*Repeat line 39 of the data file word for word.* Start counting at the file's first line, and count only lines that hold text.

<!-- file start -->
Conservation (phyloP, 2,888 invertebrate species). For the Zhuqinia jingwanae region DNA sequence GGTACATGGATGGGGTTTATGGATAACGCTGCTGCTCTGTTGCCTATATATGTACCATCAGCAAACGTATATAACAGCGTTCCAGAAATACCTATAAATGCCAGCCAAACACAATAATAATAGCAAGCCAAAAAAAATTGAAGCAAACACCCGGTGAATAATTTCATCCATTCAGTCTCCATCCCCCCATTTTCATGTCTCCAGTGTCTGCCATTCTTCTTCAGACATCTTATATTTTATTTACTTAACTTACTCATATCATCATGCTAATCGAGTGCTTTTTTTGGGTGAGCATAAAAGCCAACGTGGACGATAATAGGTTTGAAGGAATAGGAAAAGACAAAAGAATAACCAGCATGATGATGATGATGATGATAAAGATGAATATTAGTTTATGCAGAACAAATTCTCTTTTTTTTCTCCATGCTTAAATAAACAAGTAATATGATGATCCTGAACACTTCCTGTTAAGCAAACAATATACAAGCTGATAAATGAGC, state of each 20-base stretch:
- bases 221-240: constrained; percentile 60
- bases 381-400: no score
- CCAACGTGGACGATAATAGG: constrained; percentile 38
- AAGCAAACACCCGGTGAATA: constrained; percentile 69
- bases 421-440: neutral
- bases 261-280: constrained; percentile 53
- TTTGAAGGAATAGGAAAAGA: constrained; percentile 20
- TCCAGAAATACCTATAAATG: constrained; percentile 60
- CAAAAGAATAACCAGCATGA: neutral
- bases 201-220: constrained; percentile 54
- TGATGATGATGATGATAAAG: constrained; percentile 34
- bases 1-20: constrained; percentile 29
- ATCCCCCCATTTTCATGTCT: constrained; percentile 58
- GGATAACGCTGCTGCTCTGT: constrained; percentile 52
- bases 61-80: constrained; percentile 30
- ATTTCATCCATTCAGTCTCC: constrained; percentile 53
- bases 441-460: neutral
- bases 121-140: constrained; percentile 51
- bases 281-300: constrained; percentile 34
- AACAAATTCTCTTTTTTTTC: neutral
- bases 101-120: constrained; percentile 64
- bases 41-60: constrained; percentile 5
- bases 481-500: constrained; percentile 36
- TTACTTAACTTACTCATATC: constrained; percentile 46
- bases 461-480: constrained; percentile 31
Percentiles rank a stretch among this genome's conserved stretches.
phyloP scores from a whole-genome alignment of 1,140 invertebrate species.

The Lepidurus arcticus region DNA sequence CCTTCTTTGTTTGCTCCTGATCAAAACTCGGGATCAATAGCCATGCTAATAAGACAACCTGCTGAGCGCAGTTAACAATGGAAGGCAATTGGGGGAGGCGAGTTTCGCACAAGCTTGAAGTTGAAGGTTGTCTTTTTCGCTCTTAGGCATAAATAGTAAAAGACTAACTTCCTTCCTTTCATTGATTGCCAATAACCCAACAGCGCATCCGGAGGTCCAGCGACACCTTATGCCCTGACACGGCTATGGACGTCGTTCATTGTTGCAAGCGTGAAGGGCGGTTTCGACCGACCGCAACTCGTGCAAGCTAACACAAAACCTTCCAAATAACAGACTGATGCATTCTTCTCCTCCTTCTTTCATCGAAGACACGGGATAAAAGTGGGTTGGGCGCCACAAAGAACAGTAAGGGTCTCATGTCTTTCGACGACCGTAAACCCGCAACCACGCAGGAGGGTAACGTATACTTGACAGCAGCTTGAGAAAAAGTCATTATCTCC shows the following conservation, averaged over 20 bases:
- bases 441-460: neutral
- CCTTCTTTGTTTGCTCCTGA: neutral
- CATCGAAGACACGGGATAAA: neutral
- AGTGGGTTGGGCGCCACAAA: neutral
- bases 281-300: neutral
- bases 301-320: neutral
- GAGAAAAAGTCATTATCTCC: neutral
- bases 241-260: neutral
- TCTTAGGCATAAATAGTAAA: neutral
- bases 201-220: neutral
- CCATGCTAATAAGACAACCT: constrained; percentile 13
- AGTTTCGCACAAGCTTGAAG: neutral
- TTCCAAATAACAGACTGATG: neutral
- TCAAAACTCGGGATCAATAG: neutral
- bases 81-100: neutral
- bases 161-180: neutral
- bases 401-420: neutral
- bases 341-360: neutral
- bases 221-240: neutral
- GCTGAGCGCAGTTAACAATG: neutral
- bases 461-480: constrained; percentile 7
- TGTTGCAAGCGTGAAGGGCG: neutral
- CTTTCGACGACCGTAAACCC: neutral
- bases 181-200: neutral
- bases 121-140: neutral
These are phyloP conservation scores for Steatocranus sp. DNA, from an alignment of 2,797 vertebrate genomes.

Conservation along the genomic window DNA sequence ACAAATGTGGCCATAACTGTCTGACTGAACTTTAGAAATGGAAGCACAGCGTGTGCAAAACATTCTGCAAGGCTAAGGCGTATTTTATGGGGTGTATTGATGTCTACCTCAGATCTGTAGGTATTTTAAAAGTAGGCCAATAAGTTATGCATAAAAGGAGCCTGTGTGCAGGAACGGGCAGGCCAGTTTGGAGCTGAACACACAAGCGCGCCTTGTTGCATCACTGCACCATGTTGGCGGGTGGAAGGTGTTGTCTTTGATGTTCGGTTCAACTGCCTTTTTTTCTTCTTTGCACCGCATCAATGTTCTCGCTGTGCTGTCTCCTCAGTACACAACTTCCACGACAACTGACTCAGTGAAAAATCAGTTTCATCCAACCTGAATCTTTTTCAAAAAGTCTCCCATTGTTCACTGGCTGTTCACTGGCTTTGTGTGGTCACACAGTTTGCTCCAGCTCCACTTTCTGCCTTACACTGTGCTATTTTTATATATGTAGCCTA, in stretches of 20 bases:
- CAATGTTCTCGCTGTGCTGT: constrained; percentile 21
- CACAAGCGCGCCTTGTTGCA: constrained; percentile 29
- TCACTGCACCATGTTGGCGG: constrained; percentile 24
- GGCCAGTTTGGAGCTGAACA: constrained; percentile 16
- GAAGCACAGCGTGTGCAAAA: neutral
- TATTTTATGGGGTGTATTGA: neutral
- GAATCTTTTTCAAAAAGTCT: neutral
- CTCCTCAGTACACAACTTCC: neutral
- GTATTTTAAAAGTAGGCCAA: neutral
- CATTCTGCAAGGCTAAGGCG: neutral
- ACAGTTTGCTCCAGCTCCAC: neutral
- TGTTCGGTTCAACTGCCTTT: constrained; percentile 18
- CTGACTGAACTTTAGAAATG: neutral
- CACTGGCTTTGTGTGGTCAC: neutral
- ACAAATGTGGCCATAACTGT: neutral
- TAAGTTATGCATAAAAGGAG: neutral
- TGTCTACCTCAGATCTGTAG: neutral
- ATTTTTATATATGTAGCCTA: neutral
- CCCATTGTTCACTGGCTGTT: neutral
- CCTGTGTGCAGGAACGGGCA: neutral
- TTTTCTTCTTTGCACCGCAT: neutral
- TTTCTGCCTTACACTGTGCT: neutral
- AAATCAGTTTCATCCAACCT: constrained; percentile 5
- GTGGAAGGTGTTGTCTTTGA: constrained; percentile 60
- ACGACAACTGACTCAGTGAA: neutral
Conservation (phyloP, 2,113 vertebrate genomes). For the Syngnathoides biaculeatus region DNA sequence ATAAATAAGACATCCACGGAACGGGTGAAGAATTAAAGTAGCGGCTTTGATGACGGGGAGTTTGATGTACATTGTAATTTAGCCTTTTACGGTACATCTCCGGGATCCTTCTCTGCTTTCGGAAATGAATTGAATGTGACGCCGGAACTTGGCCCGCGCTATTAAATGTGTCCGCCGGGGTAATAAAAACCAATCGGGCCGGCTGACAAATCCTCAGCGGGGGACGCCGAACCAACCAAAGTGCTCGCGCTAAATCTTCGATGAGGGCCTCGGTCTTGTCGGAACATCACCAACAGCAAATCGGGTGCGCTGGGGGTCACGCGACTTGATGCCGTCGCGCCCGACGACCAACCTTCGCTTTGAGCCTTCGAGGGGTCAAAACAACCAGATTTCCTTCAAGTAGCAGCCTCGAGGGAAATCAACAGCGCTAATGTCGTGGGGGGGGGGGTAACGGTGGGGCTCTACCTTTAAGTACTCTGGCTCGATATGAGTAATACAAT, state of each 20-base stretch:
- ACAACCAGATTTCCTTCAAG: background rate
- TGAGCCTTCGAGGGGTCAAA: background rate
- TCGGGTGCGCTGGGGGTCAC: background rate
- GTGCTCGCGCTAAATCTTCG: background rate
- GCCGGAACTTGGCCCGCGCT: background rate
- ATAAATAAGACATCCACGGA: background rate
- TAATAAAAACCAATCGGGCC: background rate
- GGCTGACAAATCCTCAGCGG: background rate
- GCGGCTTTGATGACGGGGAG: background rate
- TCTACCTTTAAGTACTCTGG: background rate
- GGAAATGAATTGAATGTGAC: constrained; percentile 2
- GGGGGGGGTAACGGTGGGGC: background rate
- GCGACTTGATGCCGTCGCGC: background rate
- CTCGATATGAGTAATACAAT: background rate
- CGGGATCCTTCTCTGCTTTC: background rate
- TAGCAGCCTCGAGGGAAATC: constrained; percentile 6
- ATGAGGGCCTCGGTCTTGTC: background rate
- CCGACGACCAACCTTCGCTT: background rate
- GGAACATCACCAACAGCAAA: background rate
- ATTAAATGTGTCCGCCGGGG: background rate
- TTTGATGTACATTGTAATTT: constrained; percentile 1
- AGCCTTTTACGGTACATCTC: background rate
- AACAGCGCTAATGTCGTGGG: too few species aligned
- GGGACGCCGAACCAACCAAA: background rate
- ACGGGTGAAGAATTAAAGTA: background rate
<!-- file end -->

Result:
- bases 201-220: neutral